Neil Tambe

I'm a Detroiter who happens to enjoy writing, national parks, orange juice, the performing arts, and fanciful socks. More than anything though, I aspire to be a good husband, father, and citizen.

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Discomfort With Ambiguity

When I worked as a management consultant, one of the recruiting buzzwords was "ambiguity."

The idea was, consulting firms wanted people who were able to manage ambiguity and were comfortable operating in environments where there was a lot of it.  Dealing with ambiguity was an indispensable skill.

But now, I think I'd rather hire someone (and more importantly, be someone) who's uncomfortable with ambiguity. Someone who encounters ambiguity, and wants to solve the underlying problem causing it. Someone who takes ambiguity, and strives to make it clearer, simpler, and more actionable.

In retrospect, I think it's probably better to have teams that are so annoyed by ambiguity that they try to do something about it.

To be sure, I'm not naive enough to think ambiguity can be completely eliminated from enterprises. What I'm saying is that it might be better to build a team with people who will do something about ambiguity, rather than build a team who people who will have a high tolerance for it.

My take on "How will you measure your life?"

I've been taking a class with Bob Quinn called Transformative Leadership, and I've been reflecting on how I live my life. Here are three observations - two truths and a lie, if you will - that I've been thinking about. Two Truths

Lately, I've been captivated by a question that Clayton Christensen of Harvard Business School talks about, "How will you measure your life?"

You should definitely watch Professor Christensen's talk, but this is my take on his question.

In the biggest sense, the largest outcome we impact with our lives is the trajectory of human history. The way I think about this is simple - we can either help humanity move closer toward good (which I think of as God's glory) or we can help it move closer to evil (which I think of as wickedness).

And really, we each have a micro-impact on this very large thing. There are very few people (I'd argue none) on the planet who will ever make an aggregated, measurable impact on the trajectory of human history. That said, I do think that we each influence humanity's trajectory and that impact, however small, does matter in aggregate.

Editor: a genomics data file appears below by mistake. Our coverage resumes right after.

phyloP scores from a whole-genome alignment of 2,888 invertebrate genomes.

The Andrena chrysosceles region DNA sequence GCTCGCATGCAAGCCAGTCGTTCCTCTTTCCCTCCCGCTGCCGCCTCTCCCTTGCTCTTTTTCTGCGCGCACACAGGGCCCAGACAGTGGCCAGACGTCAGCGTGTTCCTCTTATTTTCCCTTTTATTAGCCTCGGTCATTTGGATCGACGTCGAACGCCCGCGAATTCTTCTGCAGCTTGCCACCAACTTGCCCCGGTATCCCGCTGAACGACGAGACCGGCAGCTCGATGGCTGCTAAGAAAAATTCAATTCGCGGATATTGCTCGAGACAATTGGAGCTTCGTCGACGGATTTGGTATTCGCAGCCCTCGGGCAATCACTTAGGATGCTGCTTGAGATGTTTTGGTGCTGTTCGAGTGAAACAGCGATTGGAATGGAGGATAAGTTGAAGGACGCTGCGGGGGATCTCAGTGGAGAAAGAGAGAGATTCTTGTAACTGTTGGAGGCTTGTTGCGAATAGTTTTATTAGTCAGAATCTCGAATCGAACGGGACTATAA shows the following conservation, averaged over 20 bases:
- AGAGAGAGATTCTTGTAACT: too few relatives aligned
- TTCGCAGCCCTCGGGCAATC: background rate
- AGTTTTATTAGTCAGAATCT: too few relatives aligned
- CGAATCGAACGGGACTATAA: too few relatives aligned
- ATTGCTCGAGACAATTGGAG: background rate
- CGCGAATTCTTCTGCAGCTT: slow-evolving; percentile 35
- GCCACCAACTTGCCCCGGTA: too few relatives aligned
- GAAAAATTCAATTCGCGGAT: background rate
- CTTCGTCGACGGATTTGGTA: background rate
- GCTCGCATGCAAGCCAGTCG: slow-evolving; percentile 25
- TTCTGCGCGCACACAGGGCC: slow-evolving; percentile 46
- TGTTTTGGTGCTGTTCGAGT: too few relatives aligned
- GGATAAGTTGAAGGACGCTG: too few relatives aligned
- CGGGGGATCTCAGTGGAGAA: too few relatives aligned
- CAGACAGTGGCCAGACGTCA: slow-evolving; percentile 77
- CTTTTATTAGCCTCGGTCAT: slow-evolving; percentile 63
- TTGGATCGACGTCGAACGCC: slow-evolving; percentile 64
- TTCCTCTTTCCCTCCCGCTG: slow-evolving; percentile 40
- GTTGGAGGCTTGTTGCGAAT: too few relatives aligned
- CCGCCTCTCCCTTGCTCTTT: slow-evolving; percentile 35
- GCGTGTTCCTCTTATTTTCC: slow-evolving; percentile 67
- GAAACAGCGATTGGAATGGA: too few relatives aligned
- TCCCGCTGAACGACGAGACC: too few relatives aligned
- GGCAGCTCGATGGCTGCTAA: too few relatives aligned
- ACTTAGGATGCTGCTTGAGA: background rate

That is this idea's brilliance. By looking at our impact on the trajectory of humanity, something none of us can cause a measurable blip on, we don't have to focus on whether we outperformed somebody else. We are freed from comparing ourselves to others. Rather, we can focus on fully utilizing our own potential. We can put all our efforts into being good people, instead of worrying about being more good than others.

So that's the first truth - the biggest "measurable" in our life is whether we influence the trajectory of humanity toward good or evil. In practice, I ask myself the following question: today, did I move humanity toward good, toward evil, or was it a wash? I try to log more days in the "good" category than the "evil" and "wash" categories.

In any case, that's how I'm starting to measure my life.

But, thinking about measuring your life in terms of the trajectory of humanity is unbelievably impractical on a day-to-day basis. After all, how the heck do you know whether you are inching humanity closer to good or to evil? The short answer is, we can't. There's no way for us to know whether we are spreading good or evil.

Given this practical quandary, I thought about what a good, practical, indicator that is a good proxy for whether I'm influencing humanity toward good or toward evil. After all, if you list out your values, you can look at them every day and reflect on whether you lived them out.

It seems to me that if I choose a strong set of values to live by, and have integrity to them, I feel pretty confident that I'm positively affecting the trajectory of humanity. So more practically, that's what I try to ask myself and practice on a day-to-day basis - whether or not I'm living my values.